Founder of Yoga of 12-Step Recovery, outspoken teacher Nikki Myers is a powerhouse who leads trainings and builds communities around the world centered on combining the somatic approach of yoga with the cognitive approach of 12-step programs. Nikki is giving the Sunday keynote address at the International Association of Yoga Therapy’s Symposium for Yoga Therapy and Research (SYTAR) June 15-18 in Newport Beach. Nikki says, “No matter the form, addiction results in various levels of social, psychological and even physical harm. It affects people of all ages, backgrounds and socio-economic status. Addiction is an equal opportunity destroyer.” In advance of her talk in California, we discussed her commitment to practice and her platform for recovery.
LA YOGA: How is yoga a supportive practice for you?
Nikki Myers: The 12-step program saved my life and continues to be an important foundational component for what I call my “platform for sustainable addiction recovery.”
My experience is that there are stages of recovery. I firmly stepped into yoga when I experienced a relapse after eight years of abstinence. The story of that relapse is fascinating, but the most striking thing about it was how I quickly morphed into the old addict personality after years of abstinence.
After finding my way back to a 12-step program, I began an Ashtanga yoga practice and studied everything I could find related to yoga philosophy. After a while, I decided that yoga was enough and that I no longer needed the support of the 12-step program. Then after four years, I relapsed again. After the second relapse, it became clear to me that both yoga and the 12-step program were needed in my platform for sustainable recovery. It’s now been more than 16 years since my last relapse.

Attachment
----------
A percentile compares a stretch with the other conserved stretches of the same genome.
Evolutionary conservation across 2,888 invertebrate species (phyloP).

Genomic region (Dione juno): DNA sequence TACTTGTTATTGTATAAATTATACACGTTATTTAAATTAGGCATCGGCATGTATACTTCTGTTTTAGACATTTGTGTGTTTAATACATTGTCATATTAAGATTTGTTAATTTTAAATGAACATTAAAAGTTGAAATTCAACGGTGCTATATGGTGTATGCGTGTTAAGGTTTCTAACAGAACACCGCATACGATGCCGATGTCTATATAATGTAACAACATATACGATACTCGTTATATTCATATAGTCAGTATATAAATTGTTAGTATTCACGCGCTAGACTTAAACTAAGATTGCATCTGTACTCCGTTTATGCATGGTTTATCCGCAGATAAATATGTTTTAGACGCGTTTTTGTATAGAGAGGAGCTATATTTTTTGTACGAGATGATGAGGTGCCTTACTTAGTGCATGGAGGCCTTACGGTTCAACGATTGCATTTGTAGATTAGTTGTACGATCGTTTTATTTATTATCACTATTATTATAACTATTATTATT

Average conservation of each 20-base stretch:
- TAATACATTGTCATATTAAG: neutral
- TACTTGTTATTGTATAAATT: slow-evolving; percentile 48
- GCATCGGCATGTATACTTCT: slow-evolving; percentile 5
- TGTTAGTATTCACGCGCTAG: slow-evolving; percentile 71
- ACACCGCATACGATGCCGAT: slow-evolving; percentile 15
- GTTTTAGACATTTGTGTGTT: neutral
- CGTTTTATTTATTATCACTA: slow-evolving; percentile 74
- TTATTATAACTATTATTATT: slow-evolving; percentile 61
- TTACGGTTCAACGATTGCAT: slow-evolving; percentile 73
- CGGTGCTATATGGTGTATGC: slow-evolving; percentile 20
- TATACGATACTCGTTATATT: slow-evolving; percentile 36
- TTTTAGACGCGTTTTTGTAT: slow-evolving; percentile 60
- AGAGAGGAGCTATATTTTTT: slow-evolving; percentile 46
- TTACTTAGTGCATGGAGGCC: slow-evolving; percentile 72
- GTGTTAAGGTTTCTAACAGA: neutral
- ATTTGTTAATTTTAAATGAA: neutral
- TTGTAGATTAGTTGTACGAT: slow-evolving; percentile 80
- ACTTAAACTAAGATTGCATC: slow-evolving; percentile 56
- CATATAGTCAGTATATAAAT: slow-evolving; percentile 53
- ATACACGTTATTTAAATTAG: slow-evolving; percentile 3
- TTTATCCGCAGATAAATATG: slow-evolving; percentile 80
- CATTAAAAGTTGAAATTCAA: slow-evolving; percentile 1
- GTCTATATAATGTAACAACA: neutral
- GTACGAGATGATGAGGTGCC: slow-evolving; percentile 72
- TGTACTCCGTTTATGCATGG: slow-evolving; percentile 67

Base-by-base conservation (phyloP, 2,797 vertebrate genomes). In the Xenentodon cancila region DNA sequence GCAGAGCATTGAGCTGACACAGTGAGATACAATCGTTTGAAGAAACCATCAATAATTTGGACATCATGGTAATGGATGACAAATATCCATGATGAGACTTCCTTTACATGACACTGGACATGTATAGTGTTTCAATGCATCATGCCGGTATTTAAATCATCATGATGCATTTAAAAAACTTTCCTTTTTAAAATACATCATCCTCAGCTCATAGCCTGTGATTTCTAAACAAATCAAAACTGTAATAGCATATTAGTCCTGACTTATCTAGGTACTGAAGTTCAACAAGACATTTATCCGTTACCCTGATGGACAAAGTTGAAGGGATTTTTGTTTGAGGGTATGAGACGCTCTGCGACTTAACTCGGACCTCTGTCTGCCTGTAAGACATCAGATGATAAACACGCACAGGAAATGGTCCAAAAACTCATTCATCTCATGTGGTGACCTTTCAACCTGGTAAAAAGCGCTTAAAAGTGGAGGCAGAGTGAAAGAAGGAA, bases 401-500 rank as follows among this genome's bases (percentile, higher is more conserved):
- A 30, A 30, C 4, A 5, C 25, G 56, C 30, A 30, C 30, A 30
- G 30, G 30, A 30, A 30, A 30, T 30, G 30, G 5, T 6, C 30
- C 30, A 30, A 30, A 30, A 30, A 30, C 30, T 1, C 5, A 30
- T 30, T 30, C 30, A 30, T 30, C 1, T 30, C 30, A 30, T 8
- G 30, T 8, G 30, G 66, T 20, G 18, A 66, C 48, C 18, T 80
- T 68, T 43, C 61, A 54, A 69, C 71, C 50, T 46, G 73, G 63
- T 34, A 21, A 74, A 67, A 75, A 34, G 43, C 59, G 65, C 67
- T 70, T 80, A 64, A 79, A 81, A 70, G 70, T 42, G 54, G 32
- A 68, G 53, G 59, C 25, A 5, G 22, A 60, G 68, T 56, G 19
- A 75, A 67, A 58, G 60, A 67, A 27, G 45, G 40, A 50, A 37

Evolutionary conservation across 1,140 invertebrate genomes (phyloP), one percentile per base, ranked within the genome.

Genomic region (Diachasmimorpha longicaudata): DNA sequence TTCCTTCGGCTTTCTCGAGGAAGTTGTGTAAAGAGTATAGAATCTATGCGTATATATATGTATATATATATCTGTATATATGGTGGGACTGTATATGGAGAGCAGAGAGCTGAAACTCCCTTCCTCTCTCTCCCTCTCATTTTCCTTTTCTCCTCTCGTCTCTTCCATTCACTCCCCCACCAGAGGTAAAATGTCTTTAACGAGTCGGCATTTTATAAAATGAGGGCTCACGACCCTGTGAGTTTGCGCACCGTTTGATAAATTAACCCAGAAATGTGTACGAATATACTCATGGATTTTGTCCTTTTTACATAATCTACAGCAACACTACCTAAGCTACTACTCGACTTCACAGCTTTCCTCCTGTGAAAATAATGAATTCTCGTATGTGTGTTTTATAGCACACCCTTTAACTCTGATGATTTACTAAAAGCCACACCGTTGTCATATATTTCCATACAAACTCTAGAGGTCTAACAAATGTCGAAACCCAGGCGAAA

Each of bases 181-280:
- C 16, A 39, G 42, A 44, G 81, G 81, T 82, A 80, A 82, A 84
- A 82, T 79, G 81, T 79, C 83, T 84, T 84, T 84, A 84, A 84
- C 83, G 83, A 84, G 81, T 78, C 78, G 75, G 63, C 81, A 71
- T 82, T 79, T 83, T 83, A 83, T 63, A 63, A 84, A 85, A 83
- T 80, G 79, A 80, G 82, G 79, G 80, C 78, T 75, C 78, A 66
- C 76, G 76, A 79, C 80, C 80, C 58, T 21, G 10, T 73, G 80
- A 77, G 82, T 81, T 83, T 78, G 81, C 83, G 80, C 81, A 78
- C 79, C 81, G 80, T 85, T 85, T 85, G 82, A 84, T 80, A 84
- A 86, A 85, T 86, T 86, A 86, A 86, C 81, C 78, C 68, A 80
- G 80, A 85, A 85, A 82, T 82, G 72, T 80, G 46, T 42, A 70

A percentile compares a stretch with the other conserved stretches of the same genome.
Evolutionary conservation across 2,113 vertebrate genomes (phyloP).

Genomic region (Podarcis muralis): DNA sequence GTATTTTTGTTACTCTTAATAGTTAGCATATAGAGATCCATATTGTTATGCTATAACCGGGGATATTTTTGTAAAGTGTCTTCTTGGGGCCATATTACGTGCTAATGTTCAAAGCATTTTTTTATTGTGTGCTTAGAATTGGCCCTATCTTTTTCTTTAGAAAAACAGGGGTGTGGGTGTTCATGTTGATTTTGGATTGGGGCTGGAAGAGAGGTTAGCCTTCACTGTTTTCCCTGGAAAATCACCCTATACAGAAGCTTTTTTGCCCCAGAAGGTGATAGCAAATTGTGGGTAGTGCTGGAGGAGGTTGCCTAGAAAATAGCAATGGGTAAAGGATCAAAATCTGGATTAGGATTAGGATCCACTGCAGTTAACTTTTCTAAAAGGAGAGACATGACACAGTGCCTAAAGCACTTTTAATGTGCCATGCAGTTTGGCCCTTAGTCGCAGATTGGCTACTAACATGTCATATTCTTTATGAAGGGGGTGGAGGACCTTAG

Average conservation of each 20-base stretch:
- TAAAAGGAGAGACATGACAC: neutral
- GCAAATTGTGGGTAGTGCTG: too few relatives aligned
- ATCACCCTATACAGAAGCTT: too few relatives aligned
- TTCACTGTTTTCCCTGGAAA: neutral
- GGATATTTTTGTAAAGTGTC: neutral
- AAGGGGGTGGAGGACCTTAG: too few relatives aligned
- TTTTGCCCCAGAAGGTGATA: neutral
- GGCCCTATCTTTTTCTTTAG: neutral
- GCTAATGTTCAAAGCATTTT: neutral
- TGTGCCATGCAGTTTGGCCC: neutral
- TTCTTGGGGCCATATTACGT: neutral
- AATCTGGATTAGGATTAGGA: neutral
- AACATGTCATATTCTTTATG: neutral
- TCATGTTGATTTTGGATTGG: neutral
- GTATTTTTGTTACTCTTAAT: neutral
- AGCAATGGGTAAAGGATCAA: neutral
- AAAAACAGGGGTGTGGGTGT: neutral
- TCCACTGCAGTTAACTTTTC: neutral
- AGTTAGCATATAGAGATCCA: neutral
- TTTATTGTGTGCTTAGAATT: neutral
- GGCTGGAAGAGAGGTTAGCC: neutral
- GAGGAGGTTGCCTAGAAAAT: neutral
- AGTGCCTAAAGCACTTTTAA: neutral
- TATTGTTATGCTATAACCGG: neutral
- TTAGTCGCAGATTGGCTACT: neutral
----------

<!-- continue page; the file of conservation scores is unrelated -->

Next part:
There are many ways that yoga is supportive for me: Asana, pranayama, chanting, meditation, and sangha (community) are all tools for deeper connection and integration of body, energy, intellect, behavior, and heart. When those align, my experience is that a shift occurs that orients every dimension of my being toward a state of balance and wholeness. Often, even a single shift in perspective, muscular/skeletal alignment, energy expansion or contraction, behavior, or connection will realign everything, internally and often externally. In that experience, I recognize that there really is no separation between mind and body, heaven and earth, or me and you. From that place, giving to and receiving from others is organic.
LA YOGA: The topic of your upcoming talk at SYTAR is related to the issues in our tissues and the link between the adjunctive therapies of yoga and 12-step recovery. What does this mean to you and how do you explain it to people?
Nikki: In Y12SR I like to say that we connect the dots. We connect the dots between the ancient wisdom of yoga philosophy and practices, the very practical tools from the 12-step program, the neuroscience relative to how addiction affects the brain, and trauma healing.
I assert that underneath all addiction there is some level of trauma. In a sense, we can think of trauma in the same terms as the Sanskrit term ama, used in Ayurveda. Ama refers to a toxic byproduct that lies somewhere in the five-body system in an unresolved, undigested, incomplete state. Beyond undigested food in the belly, ama is also the undigested experiences of our lives. When this energy doesn’t move, it stagnates somewhere in the body. This is what we mean by “the issues live in the tissues.” The beauty of a well-designed, trauma-informed, integrated yoga practice is that there is a possibility of releasing that energy without even necessarily having a cognitive association with it.